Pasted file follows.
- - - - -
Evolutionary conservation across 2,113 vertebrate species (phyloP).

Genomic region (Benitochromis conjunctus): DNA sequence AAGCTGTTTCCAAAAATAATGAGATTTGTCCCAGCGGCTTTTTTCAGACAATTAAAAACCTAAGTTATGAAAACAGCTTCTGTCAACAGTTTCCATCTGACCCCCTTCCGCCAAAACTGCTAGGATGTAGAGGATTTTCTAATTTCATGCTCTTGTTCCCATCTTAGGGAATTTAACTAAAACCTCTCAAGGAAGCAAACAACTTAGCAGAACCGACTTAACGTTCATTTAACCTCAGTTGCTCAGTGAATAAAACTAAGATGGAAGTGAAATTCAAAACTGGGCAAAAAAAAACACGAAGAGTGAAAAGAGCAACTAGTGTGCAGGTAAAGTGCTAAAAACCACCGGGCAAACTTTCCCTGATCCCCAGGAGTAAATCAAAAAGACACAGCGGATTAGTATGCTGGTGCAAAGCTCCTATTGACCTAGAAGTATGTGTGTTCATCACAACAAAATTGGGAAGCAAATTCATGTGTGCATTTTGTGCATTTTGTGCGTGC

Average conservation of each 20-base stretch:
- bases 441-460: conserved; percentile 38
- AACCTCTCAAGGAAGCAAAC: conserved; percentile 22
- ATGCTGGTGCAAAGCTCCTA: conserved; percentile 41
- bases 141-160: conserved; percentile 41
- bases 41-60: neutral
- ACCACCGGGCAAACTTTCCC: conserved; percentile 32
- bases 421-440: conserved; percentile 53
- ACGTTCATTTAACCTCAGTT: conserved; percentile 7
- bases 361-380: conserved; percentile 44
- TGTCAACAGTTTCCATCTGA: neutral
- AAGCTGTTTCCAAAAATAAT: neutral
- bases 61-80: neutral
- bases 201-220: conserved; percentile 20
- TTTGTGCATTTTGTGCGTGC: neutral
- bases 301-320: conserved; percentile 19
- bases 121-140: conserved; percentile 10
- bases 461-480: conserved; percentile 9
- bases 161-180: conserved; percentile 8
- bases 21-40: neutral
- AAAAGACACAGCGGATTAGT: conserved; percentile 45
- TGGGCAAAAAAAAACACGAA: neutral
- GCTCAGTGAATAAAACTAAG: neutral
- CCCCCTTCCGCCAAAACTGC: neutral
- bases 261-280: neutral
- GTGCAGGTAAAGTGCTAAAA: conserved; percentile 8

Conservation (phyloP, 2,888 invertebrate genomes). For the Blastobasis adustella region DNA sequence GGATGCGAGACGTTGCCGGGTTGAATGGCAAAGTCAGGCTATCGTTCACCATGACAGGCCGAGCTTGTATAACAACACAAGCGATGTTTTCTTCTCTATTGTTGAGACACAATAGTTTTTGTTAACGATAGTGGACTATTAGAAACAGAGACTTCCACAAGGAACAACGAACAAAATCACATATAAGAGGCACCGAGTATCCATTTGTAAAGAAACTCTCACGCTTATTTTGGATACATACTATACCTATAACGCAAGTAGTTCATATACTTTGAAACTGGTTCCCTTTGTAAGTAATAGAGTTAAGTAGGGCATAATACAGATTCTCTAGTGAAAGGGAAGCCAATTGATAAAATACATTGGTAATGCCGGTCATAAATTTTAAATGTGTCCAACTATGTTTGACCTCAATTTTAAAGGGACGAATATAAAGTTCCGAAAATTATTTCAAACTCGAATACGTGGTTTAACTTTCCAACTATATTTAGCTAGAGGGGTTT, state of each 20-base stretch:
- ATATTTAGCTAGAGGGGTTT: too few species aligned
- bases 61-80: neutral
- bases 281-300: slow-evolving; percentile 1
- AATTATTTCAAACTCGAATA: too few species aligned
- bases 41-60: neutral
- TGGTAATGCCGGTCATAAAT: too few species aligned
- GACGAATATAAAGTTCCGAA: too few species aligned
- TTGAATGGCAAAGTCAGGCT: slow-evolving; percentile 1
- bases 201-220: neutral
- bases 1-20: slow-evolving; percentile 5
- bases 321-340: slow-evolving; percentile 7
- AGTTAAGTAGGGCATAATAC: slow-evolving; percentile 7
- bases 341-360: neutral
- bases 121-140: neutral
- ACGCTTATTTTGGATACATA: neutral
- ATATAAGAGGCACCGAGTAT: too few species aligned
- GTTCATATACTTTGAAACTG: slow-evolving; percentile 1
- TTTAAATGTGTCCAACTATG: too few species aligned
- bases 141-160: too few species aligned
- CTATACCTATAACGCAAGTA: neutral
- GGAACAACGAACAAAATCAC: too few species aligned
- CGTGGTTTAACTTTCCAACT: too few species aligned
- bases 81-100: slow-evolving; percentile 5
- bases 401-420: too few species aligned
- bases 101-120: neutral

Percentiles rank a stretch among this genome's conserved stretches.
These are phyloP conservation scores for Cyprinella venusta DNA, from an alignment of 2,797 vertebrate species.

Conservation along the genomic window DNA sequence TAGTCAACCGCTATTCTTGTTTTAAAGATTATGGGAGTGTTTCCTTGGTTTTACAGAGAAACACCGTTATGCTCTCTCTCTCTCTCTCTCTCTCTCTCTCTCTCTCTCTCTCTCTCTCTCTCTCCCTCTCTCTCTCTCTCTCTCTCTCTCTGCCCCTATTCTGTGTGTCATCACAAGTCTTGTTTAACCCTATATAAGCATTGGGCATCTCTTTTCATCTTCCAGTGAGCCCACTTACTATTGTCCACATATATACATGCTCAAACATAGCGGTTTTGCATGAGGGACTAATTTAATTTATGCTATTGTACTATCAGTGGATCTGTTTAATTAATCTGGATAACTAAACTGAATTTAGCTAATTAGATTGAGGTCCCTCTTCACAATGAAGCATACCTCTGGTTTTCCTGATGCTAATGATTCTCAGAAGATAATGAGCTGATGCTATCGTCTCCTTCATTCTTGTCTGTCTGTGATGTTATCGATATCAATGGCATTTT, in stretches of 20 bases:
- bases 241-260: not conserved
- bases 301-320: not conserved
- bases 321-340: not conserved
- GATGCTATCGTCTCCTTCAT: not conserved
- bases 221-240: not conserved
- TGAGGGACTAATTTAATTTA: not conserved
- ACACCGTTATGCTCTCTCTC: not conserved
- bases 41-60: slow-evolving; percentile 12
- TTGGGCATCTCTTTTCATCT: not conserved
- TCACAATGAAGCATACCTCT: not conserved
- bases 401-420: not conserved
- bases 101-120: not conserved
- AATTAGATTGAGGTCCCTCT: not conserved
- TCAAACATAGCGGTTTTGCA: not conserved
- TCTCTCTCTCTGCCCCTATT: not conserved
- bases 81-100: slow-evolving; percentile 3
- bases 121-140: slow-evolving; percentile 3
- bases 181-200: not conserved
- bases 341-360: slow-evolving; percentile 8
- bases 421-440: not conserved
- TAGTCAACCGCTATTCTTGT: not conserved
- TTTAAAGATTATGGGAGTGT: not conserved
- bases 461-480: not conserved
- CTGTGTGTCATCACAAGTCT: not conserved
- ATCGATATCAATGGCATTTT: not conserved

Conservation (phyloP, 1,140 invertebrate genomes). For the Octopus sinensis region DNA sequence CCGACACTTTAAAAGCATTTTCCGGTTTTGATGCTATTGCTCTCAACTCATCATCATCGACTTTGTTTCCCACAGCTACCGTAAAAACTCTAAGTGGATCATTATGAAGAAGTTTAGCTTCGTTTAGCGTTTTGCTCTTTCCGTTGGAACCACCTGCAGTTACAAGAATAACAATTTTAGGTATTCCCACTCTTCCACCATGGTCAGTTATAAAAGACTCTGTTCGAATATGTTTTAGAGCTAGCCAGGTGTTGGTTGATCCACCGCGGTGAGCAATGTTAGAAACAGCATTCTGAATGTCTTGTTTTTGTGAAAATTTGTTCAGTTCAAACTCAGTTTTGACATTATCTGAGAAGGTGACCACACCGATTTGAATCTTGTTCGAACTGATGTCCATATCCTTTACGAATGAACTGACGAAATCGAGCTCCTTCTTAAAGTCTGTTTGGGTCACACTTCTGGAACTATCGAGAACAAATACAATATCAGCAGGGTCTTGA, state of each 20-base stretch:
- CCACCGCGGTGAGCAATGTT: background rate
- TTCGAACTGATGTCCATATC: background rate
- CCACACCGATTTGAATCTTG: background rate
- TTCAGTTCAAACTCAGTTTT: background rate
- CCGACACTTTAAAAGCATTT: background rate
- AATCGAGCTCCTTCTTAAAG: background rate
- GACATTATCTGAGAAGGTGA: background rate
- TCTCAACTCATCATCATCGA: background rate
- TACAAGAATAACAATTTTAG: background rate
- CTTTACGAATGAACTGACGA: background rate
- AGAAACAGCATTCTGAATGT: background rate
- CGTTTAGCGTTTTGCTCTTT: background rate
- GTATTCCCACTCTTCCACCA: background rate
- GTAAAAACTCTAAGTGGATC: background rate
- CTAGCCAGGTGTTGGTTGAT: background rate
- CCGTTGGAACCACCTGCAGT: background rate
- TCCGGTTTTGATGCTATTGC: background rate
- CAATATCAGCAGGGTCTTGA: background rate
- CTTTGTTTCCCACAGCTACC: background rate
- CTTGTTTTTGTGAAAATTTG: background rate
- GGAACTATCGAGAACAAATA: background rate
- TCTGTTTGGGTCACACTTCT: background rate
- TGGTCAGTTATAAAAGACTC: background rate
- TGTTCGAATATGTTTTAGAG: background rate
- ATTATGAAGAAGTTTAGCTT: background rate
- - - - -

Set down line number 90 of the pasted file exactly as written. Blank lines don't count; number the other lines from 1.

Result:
- GACATTATCTGAGAAGGTGA: background rate